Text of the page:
Thank you Ruth! This was a real treat for me to see these Sandhill Cranes. I follow the Detroit Audubon site and a couple of birder/photographers from my area and I have never seen them posting any Sandhill Crane pictures. A former co-worker/friend lives in Oakland County (Milford) and she sees them at her bird feeder all the time. They tip the feeder to the side with the long bill, then eat the seed off the ground. I have only seen one Green Heron at the Ecorse Marina several years ago. I didn’t know what it was so sent the photo to the DNR and they identified it for me. It had its neck pulled down so I didn’t realize it was a heron.

      Liked by 1 person

  12. Joni says:

    Just amazing! especially close up!

    Liked by 1 person

    • Linda Schaub says:

      I sure lucked out Joni! After they landed and walked around, I was taking pictures, but stayed put and they kept getting closer, so they were just across the vehicle road from me. They are unique looking but beautiful with the red, heart-shaped face!

      Liked by 1 person

  13. right place, right time that cannot be taught only experienced
    great shots Linda!

    Liked by 1 person

  14. These look like such big birds, Linda. How big are they? Are they dangerous to go near, or are they more frightened of us humans?

    Liked by 1 person

    • Linda Schaub says:

      Hi Hugh – after I saw the Sandhill Cranes, I did some research on them, especially because the noise they made as they flew overhead and while landing was very loud. I learned they are one of the oldest bird species and have been around for at least 2 million years. They stand 3-4 feet (00 – 1.2 m) tall and have a wingspan of up to 7 feet (2.0 m). I also learned that they have at least 18 different vocalizations, including a piercing rattle that can be heard up to 2 ½ mils (4 km) away. The “rattling” noise was what made me look up in the air.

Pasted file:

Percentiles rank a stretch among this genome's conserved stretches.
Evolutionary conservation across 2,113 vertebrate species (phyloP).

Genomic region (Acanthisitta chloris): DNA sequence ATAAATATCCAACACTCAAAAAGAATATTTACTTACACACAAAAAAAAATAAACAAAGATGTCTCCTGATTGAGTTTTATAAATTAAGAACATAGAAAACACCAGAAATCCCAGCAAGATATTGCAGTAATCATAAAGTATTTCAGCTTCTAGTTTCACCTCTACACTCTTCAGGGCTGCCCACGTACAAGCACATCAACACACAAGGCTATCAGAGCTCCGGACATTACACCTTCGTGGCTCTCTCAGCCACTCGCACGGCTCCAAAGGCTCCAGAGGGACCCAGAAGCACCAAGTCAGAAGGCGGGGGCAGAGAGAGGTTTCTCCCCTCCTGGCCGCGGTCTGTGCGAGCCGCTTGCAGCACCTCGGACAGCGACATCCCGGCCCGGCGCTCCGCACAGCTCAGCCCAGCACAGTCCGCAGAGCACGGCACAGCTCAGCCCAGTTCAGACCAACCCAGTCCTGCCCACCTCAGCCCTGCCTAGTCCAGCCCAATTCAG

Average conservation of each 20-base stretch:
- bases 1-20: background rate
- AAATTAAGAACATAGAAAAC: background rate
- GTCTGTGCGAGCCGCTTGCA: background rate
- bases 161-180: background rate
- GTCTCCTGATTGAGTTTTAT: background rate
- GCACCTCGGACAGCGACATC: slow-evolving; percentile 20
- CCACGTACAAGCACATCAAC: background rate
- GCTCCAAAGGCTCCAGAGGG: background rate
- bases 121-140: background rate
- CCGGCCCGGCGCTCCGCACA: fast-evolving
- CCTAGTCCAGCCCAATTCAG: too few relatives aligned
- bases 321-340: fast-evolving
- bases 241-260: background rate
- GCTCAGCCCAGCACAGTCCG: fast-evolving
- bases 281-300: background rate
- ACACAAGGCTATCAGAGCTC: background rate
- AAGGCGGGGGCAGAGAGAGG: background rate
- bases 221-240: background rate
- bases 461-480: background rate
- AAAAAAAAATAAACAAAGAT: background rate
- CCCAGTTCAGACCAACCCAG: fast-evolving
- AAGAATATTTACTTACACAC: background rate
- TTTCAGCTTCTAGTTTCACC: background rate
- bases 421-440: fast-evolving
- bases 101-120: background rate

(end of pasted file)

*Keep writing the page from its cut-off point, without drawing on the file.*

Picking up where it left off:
I also learned, they are not dangerous to go near, but people are not encouraged to feed them as they will peck you to ask for food. They are not afraid of humans and a former co-worker lives in a rural area and has birdfeeders. The Cranes come by and tilt the birdfeeders and knock seeds onto the ground. Our large Metroparks forbid feeding any of the wildlife, even the squirrels, as it encourages them to become dependent on humans and causes them to rush toward any human, not being able to recognize their benefactor(s) . They were just grazing, so I was not worried to be by them. It was a great experience!

      Like

  15. Ally Bean says:

    Talk about strutting your stuff!

    Liked by 1 person

  16. Sweet pics, Linda! Be careful (about humans) when you are out shooting.

    Liked by 1 person

    • Linda Schaub says:

      Thank you Tom! What a treat to see these huge and unique-looking birds. Funny you mention the humans, because my next post, this coming Monday, deals with my concern about being inside a wooded area. Working in the big City (Detroit) taught me to be wary about my surroundings at all times.